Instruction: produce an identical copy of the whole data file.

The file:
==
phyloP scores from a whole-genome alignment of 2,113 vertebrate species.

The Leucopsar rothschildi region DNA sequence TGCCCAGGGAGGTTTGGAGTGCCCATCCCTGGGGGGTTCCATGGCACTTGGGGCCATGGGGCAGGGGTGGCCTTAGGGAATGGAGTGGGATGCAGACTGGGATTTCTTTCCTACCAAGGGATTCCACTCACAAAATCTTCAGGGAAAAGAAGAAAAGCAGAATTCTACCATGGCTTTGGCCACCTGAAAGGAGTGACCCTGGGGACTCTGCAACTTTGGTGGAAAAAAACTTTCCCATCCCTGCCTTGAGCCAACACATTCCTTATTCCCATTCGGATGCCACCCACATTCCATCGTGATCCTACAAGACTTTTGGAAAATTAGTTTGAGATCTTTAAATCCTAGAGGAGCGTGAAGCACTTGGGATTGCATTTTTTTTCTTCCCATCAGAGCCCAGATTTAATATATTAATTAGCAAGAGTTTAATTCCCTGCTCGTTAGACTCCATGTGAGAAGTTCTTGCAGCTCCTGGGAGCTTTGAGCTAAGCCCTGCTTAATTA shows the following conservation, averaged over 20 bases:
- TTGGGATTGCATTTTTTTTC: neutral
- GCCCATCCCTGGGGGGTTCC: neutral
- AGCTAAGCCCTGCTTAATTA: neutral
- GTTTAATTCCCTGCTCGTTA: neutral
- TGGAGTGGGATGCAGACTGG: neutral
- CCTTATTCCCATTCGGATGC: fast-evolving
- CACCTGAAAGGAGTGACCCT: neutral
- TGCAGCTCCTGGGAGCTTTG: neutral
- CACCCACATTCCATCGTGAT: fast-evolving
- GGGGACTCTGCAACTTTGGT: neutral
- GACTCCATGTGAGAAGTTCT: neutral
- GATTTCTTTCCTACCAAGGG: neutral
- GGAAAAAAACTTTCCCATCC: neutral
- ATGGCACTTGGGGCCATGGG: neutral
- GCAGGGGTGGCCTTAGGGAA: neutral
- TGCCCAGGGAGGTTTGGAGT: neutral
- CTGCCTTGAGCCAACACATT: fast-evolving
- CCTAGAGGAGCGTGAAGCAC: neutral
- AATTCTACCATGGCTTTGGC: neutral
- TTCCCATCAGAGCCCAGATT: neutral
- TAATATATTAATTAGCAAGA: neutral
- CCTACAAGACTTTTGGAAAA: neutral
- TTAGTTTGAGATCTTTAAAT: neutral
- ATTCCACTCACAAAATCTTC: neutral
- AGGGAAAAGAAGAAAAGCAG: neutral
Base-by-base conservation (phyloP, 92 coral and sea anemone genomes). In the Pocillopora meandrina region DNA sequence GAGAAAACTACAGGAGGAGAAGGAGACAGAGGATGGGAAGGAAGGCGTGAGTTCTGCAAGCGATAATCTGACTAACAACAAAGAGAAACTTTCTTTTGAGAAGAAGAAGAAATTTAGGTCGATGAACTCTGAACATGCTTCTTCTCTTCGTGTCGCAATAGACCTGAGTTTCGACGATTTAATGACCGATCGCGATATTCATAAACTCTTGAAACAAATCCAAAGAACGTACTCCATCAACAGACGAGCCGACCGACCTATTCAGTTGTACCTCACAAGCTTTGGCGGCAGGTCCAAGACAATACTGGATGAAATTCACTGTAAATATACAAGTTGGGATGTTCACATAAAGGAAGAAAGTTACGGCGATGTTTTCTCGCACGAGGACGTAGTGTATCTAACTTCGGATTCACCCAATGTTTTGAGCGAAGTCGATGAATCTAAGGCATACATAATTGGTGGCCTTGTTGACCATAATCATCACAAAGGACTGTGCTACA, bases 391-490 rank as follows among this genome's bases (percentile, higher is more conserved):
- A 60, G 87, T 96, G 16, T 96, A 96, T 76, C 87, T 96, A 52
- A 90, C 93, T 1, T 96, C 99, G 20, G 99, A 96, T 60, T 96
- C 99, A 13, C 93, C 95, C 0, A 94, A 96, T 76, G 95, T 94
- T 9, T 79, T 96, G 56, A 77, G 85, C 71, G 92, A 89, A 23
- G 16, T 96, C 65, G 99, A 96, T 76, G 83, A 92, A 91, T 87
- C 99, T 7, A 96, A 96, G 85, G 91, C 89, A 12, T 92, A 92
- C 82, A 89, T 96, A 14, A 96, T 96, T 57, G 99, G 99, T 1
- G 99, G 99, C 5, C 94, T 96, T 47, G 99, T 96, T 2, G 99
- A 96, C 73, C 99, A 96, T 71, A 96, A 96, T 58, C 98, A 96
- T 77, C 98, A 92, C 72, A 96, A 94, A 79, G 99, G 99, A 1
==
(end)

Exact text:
phyloP scores from a whole-genome alignment of 2,113 vertebrate species.

The Leucopsar rothschildi region DNA sequence TGCCCAGGGAGGTTTGGAGTGCCCATCCCTGGGGGGTTCCATGGCACTTGGGGCCATGGGGCAGGGGTGGCCTTAGGGAATGGAGTGGGATGCAGACTGGGATTTCTTTCCTACCAAGGGATTCCACTCACAAAATCTTCAGGGAAAAGAAGAAAAGCAGAATTCTACCATGGCTTTGGCCACCTGAAAGGAGTGACCCTGGGGACTCTGCAACTTTGGTGGAAAAAAACTTTCCCATCCCTGCCTTGAGCCAACACATTCCTTATTCCCATTCGGATGCCACCCACATTCCATCGTGATCCTACAAGACTTTTGGAAAATTAGTTTGAGATCTTTAAATCCTAGAGGAGCGTGAAGCACTTGGGATTGCATTTTTTTTCTTCCCATCAGAGCCCAGATTTAATATATTAATTAGCAAGAGTTTAATTCCCTGCTCGTTAGACTCCATGTGAGAAGTTCTTGCAGCTCCTGGGAGCTTTGAGCTAAGCCCTGCTTAATTA shows the following conservation, averaged over 20 bases:
- TTGGGATTGCATTTTTTTTC: neutral
- GCCCATCCCTGGGGGGTTCC: neutral
- AGCTAAGCCCTGCTTAATTA: neutral
- GTTTAATTCCCTGCTCGTTA: neutral
- TGGAGTGGGATGCAGACTGG: neutral
- CCTTATTCCCATTCGGATGC: fast-evolving
- CACCTGAAAGGAGTGACCCT: neutral
- TGCAGCTCCTGGGAGCTTTG: neutral
- CACCCACATTCCATCGTGAT: fast-evolving
- GGGGACTCTGCAACTTTGGT: neutral
- GACTCCATGTGAGAAGTTCT: neutral
- GATTTCTTTCCTACCAAGGG: neutral
- GGAAAAAAACTTTCCCATCC: neutral
- ATGGCACTTGGGGCCATGGG: neutral
- GCAGGGGTGGCCTTAGGGAA: neutral
- TGCCCAGGGAGGTTTGGAGT: neutral
- CTGCCTTGAGCCAACACATT: fast-evolving
- CCTAGAGGAGCGTGAAGCAC: neutral
- AATTCTACCATGGCTTTGGC: neutral
- TTCCCATCAGAGCCCAGATT: neutral
- TAATATATTAATTAGCAAGA: neutral
- CCTACAAGACTTTTGGAAAA: neutral
- TTAGTTTGAGATCTTTAAAT: neutral
- ATTCCACTCACAAAATCTTC: neutral
- AGGGAAAAGAAGAAAAGCAG: neutral
Base-by-base conservation (phyloP, 92 coral and sea anemone genomes). In the Pocillopora meandrina region DNA sequence GAGAAAACTACAGGAGGAGAAGGAGACAGAGGATGGGAAGGAAGGCGTGAGTTCTGCAAGCGATAATCTGACTAACAACAAAGAGAAACTTTCTTTTGAGAAGAAGAAGAAATTTAGGTCGATGAACTCTGAACATGCTTCTTCTCTTCGTGTCGCAATAGACCTGAGTTTCGACGATTTAATGACCGATCGCGATATTCATAAACTCTTGAAACAAATCCAAAGAACGTACTCCATCAACAGACGAGCCGACCGACCTATTCAGTTGTACCTCACAAGCTTTGGCGGCAGGTCCAAGACAATACTGGATGAAATTCACTGTAAATATACAAGTTGGGATGTTCACATAAAGGAAGAAAGTTACGGCGATGTTTTCTCGCACGAGGACGTAGTGTATCTAACTTCGGATTCACCCAATGTTTTGAGCGAAGTCGATGAATCTAAGGCATACATAATTGGTGGCCTTGTTGACCATAATCATCACAAAGGACTGTGCTACA, bases 391-490 rank as follows among this genome's bases (percentile, higher is more conserved):
- A 60, G 87, T 96, G 16, T 96, A 96, T 76, C 87, T 96, A 52
- A 90, C 93, T 1, T 96, C 99, G 20, G 99, A 96, T 60, T 96
- C 99, A 13, C 93, C 95, C 0, A 94, A 96, T 76, G 95, T 94
- T 9, T 79, T 96, G 56, A 77, G 85, C 71, G 92, A 89, A 23
- G 16, T 96, C 65, G 99, A 96, T 76, G 83, A 92, A 91, T 87
- C 99, T 7, A 96, A 96, G 85, G 91, C 89, A 12, T 92, A 92
- C 82, A 89, T 96, A 14, A 96, T 96, T 57, G 99, G 99, T 1
- G 99, G 99, C 5, C 94, T 96, T 47, G 99, T 96, T 2, G 99
- A 96, C 73, C 99, A 96, T 71, A 96, A 96, T 58, C 98, A 96
- T 77, C 98, A 92, C 72, A 96, A 94, A 79, G 99, G 99, A 1